… is the starting point and measuring rod for individual insight. Scripture must continue at all times — like the bass line in music — to underlie momentary insights. It must be the voice that carries our quiet times. We should be profoundly grateful that Scripture is available to us as an objective foundation, especially in times of crisis when our own inner voice provides only a maze of contradictions that lead us into confusion and despair. (149)

2. God’s guidance is practical
It concerns our walk (Isaiah 30:2). It is ethical. Scripture compares the person to a temple, a person’s life to a place where God’s name is hallowed and sanctified — not in a cultic, but in a moral, sense: each individual is presented before God as holy, as available for God’s service (Colossians 1:28–29). (149–150)

3. For the purposes of ministry
… not merely for personal edification, but for the social benefit of all. … When God speaks and guides us, he instructs us in the healthy sustainment and regeneration of human relationships. … The litmus test for God’s guidance is the concrete promotion of love of God and love of neighbour. (150)

To sum up, individual insight must always be concordant with Scripture. The Holy Spirit, we are told by the apostle John, takes what he has to say from Jesus, from the way he taught and actually lived himself. … The Spirit always points back to Scripture. Indeed, true prophecy is the personal application of the biblical word in a new situation. Otherwise, all “guidance”, “prophecy”, or “vocation” can be criticised as an illusion. When we test our insights against Scripture, however, we can live with confidence, experiencing God and his blessings. (150)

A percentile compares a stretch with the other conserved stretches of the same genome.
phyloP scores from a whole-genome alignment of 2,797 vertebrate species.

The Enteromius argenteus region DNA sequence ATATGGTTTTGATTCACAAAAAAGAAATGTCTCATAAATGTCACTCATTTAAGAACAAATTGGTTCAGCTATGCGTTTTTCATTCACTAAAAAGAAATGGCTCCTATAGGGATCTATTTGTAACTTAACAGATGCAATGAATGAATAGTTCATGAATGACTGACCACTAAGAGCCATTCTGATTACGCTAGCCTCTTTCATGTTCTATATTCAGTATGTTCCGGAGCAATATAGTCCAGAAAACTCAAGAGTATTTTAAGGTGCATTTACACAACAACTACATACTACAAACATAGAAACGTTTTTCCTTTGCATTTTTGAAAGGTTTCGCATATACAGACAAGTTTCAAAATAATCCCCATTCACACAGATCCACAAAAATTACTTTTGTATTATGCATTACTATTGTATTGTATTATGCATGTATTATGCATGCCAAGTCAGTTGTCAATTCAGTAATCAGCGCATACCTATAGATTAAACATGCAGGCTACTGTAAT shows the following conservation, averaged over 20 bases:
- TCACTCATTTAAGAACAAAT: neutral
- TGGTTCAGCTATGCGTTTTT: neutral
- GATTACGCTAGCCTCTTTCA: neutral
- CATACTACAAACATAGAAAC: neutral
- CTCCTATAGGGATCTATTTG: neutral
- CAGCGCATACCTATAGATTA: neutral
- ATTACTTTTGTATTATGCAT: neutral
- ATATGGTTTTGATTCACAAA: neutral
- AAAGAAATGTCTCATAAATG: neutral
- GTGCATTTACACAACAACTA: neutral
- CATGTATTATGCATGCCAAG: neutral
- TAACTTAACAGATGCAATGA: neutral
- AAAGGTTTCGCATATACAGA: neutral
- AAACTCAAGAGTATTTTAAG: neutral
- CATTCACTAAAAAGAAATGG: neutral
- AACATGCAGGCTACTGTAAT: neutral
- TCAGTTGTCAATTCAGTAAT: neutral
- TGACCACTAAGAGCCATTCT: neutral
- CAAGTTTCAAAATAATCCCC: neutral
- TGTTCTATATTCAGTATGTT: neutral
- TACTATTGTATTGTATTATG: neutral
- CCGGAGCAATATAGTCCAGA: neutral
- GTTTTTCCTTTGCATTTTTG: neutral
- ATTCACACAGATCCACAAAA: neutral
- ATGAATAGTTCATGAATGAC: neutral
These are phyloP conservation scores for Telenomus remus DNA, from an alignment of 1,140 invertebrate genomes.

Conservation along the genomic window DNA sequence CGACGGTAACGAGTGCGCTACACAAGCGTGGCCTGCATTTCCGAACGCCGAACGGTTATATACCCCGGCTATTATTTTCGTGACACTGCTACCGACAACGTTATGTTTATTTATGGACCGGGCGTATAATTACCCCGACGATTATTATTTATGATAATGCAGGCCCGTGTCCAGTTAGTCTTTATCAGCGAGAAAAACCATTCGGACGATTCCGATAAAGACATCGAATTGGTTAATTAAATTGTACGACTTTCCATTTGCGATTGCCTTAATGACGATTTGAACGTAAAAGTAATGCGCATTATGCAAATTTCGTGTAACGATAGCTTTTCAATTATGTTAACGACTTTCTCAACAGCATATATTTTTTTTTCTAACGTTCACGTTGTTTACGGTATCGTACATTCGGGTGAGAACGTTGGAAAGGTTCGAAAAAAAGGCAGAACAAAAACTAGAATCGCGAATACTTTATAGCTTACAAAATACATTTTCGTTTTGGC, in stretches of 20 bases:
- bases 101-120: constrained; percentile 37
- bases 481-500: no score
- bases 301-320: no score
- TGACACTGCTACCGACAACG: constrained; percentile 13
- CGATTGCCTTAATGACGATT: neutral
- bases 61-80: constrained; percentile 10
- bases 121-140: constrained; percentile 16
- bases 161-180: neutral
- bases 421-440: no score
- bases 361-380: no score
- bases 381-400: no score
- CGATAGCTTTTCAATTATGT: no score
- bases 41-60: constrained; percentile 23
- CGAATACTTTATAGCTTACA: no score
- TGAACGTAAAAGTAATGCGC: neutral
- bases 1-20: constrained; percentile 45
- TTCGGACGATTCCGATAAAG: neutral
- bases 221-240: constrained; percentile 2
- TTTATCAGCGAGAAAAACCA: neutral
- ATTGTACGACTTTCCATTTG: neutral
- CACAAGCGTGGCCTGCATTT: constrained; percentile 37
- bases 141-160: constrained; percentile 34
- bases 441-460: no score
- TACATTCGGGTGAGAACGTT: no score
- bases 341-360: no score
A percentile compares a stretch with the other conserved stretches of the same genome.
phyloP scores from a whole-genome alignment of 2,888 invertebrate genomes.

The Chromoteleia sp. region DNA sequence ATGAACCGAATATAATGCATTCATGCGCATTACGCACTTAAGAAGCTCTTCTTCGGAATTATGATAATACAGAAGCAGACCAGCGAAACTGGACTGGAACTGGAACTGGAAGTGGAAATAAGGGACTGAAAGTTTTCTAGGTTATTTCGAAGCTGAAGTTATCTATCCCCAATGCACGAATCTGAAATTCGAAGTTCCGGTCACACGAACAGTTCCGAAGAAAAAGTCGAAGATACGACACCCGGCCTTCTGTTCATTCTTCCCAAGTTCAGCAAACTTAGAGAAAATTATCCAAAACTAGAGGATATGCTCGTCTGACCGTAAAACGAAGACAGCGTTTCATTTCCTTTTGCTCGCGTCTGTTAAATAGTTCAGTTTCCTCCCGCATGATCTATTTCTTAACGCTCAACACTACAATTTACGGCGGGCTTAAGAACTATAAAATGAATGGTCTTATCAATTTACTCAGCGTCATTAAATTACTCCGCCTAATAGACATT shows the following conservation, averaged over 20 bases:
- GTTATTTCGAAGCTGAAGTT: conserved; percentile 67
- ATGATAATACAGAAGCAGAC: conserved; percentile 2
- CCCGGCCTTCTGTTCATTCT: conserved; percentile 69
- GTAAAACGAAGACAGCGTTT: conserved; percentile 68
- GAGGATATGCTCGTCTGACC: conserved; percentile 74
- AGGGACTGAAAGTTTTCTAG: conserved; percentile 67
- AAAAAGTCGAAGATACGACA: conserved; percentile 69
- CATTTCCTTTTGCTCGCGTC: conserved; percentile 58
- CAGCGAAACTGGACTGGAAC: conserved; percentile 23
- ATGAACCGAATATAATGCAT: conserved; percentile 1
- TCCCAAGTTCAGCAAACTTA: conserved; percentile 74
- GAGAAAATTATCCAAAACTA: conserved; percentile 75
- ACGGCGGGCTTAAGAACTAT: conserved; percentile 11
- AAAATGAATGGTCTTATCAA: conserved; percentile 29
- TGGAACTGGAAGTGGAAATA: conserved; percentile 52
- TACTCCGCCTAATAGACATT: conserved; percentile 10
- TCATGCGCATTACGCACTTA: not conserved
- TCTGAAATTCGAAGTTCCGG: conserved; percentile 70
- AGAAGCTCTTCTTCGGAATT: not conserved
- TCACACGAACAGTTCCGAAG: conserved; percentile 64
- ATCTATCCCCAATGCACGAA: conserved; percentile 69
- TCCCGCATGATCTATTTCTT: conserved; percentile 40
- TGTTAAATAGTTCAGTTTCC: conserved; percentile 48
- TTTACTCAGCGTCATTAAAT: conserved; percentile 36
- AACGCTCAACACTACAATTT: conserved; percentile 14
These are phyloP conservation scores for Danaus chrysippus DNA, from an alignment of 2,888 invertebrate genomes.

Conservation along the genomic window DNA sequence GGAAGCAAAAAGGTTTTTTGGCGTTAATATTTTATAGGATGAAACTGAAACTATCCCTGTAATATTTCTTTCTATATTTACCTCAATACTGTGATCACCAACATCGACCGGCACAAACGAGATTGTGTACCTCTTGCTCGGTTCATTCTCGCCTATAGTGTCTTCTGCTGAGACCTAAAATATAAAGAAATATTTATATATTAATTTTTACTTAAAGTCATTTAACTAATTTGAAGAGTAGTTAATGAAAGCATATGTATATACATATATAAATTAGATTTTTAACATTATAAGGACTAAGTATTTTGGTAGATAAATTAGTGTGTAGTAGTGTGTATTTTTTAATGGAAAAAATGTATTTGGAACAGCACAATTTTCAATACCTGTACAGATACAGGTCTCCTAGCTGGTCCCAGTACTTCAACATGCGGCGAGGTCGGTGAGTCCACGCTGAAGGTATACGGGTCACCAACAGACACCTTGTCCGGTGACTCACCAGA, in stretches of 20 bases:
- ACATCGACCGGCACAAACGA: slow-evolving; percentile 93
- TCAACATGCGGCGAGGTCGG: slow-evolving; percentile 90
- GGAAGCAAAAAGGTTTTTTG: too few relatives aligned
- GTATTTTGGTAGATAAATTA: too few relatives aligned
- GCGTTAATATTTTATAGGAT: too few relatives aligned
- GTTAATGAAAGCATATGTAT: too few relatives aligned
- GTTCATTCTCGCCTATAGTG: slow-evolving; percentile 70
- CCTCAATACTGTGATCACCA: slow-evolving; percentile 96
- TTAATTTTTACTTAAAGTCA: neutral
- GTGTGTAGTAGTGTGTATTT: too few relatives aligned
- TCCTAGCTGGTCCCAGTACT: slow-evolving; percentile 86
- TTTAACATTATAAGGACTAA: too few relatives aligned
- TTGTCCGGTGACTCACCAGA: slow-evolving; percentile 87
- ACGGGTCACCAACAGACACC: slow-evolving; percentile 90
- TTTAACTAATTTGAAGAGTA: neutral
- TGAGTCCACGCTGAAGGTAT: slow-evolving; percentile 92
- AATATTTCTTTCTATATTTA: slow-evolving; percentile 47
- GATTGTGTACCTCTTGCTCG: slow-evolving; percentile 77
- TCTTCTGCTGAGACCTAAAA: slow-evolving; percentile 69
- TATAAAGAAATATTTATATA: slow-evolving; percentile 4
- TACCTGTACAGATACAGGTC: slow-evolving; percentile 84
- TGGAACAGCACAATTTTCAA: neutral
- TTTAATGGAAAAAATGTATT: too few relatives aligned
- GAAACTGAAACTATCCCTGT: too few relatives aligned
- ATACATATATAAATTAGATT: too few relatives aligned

Why listen?
The listening of the Great Listener is the source of his philanthropy and gentleness, derived from his patience in looking back to earlier experiences of God’s speaking and guidance and attained by “waiting upon the Lord” … Of critical importance is that this confidence replaces rashness or the artificial build-up of pressure, a self-manipulation seen so often in success-hungry lives. (152)

To act out of receiving, to be a people of prayer — that, and not intellectual brilliance — will build God’s kingdom. We can nevertheless all have our own part in this work of building God’s Kingdom, because, listening, we receive God’s creativity, which knows no limits of natural talent. Such creativity is attained through human availability to God, which is the true meaning of sanctification. (152)

Let us for a moment ponder the past and consider our perspectives for the future. Whatever we have done, and whatever we have become in the past, we commit into God’s hands — the good with thanksgiving, the bad with a prayer for forgiveness. For the future, let us pray that, above all, God would make us listeners to himself, so that we may be neither idle, nor self-sufficient; not rash in our deeds, but ever pausing to listen, and then to follow him, moving in consonance with his will. (155)